…So, in the summer of 1952, when the Republicans nominated Dwight D. Eisenhower for President and he at once promised to end the war if elected, millions of Americans, crying, “I like Ike!”, swung onto the Eisenhower bandwagon. The country had grown tired of Democratic rule, and besides, the Democratic candidate, Illinois’s governor Adlai E. Stevenson, chanced to be an intellectual in an era of widespread distrust of intellectuals. In addition, too, many Americans were enrages at President Truman for having relieved General Douglas MacArthur of his command of the troops in Korea. Thus, with everything going for him, Eisenhower won the 1952 election in a landslide and swiftly ended the war by settling for a stalemate.
More than anyone else, Dwight D. Eisenhower was the quintessential American figure of the 1950’s, and was in fact a kind of living symbol of the attitudes and style of the decade. Benevolent, paternal, though deemed by many to be rather unimaginative and something less than a brilliant thinker, Eisenhower radiated to the country from the White House a sense of old fashioned morality, honesty, and Protestant virtue, as well as a rosy optimism about the nation’s future.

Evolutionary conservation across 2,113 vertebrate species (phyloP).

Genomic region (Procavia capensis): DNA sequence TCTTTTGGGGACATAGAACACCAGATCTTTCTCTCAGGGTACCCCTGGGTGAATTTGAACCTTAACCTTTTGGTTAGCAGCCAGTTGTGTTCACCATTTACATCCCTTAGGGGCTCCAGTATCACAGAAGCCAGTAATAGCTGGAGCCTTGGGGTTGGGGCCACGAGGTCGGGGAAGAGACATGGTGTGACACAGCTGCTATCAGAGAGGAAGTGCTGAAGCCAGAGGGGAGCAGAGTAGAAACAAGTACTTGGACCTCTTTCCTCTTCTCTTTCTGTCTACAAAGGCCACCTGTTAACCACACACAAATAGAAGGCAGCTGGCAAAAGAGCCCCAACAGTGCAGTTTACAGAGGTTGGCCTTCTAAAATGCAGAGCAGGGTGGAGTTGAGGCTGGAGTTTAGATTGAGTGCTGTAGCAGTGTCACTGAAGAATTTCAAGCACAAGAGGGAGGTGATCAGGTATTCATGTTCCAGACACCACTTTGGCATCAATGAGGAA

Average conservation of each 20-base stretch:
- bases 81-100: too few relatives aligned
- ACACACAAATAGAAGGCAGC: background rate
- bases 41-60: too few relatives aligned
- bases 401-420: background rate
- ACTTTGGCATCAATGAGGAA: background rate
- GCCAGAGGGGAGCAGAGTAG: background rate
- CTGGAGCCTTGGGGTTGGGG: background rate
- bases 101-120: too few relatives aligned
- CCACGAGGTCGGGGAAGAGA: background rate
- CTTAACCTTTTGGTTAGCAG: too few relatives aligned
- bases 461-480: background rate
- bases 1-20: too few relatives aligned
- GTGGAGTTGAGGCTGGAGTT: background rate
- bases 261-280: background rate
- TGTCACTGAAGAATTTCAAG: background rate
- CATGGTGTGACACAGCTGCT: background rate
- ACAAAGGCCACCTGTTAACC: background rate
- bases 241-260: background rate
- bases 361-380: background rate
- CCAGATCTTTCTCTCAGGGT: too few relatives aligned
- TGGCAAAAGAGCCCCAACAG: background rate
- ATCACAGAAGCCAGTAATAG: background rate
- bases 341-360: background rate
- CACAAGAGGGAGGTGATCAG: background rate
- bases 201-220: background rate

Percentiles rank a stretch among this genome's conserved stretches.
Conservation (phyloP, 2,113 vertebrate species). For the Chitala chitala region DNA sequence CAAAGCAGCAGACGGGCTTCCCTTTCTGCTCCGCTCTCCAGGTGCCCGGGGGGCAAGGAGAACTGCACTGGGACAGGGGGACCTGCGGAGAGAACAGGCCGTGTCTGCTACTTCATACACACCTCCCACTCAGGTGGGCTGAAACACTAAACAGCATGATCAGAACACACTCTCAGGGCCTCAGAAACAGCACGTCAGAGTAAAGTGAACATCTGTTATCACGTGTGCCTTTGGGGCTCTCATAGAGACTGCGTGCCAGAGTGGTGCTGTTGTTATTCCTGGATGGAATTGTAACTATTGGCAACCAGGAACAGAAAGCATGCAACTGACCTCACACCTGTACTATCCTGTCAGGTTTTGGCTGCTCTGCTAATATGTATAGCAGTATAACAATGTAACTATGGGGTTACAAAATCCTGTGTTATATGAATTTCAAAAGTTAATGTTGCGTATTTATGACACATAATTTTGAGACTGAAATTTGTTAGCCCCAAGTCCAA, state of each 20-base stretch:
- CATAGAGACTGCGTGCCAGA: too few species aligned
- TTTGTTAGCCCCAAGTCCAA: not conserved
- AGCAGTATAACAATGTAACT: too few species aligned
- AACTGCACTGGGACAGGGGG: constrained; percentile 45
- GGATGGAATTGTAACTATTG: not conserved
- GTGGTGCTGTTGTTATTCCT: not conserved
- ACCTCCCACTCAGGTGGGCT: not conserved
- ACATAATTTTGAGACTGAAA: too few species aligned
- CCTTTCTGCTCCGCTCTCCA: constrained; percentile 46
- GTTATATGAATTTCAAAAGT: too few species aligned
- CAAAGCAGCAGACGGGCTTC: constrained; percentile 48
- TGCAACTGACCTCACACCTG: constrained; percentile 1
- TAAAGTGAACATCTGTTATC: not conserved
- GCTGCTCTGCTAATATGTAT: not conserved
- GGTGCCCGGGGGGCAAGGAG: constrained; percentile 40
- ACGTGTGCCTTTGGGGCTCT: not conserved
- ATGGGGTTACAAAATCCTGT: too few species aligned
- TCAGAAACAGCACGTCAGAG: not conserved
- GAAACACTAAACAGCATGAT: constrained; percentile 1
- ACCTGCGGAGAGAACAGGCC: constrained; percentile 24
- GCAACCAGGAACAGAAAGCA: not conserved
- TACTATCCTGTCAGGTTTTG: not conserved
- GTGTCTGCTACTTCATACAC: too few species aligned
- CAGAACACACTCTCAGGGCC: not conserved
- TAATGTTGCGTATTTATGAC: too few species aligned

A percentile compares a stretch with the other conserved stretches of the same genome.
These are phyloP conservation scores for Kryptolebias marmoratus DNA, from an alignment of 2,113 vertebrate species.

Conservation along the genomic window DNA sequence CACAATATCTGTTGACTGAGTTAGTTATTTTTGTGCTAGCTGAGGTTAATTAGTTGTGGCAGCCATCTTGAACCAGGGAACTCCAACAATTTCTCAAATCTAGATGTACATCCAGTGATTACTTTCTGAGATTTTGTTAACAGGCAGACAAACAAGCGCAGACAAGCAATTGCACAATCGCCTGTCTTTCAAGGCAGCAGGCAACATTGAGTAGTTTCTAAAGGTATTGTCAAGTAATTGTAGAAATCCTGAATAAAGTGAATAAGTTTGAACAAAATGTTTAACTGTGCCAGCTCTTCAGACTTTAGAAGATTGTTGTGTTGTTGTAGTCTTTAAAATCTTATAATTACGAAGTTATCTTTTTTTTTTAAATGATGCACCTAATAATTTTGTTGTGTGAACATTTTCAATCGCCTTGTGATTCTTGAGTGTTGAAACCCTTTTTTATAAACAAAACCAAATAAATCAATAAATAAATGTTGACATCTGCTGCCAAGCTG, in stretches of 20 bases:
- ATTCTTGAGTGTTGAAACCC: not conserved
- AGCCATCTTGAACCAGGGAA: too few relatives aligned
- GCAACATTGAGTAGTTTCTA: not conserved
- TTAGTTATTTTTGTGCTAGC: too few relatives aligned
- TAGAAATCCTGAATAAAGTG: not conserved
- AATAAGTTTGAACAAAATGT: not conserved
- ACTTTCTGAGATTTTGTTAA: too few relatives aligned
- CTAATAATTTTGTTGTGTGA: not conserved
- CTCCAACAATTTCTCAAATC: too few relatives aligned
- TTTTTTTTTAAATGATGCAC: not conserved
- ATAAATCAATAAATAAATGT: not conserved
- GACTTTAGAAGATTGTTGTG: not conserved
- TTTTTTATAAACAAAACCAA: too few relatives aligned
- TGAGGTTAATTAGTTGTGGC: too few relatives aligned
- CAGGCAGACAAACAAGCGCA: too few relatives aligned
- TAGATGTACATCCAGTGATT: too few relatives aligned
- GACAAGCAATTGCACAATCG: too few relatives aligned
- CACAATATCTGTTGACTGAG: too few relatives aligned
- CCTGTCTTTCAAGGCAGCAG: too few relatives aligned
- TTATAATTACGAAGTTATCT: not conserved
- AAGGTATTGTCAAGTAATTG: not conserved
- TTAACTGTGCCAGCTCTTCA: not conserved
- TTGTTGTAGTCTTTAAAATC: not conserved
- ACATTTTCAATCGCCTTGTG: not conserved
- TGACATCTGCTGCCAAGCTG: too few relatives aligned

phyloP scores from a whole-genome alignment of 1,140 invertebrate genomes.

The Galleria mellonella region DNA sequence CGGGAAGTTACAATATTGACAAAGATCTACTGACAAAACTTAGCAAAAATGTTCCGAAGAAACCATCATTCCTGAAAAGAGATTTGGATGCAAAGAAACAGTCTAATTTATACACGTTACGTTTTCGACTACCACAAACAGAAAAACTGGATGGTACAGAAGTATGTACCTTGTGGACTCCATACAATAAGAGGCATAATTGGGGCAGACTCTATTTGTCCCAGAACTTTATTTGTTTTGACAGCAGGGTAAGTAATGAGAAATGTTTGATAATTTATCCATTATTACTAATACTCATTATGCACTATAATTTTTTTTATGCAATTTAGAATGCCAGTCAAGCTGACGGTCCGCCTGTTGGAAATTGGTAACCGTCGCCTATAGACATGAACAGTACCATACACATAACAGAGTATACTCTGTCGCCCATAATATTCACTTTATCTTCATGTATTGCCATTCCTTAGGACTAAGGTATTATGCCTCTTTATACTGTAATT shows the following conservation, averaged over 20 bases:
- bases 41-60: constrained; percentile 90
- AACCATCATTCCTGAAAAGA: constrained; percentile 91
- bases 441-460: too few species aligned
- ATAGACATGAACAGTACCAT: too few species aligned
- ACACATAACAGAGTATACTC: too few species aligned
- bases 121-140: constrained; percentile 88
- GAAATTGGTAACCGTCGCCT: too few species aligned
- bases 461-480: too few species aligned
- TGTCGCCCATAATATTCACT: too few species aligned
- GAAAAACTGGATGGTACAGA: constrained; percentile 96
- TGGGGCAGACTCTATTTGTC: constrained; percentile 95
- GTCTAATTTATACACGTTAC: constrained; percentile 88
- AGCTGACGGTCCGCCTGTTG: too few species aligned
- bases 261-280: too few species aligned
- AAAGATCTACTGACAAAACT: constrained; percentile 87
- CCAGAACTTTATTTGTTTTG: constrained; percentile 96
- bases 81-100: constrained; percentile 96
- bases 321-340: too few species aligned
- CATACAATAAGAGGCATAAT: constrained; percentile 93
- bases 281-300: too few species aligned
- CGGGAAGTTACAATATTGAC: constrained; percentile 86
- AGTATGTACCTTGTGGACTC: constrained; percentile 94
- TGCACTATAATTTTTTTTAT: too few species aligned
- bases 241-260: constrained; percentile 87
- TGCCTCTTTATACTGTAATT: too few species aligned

In a way, especially during the time that Eisenhower was President, the fifties were a peculiarly naive and innocent decade, an anachronistivc throwback to pre-129 Great Crash America. Other than the problems of Russia and the spread of Communism, which Eisenhower, to his credit, appeared to have pretty well under his control, the average American seemed to think in 1955 that the nation’s only problems were to build more superhighways, to develop faster cars and planes, and to keep the Dow Jones average on a steady linear rise.
Once you could drive on eight-lane highways from New York to Los Angeles without encountering a stop light, many Americans simple-mindedly seemed to believe, the country would become all but a utopia in this land of manifest destiny. …( to be continued)…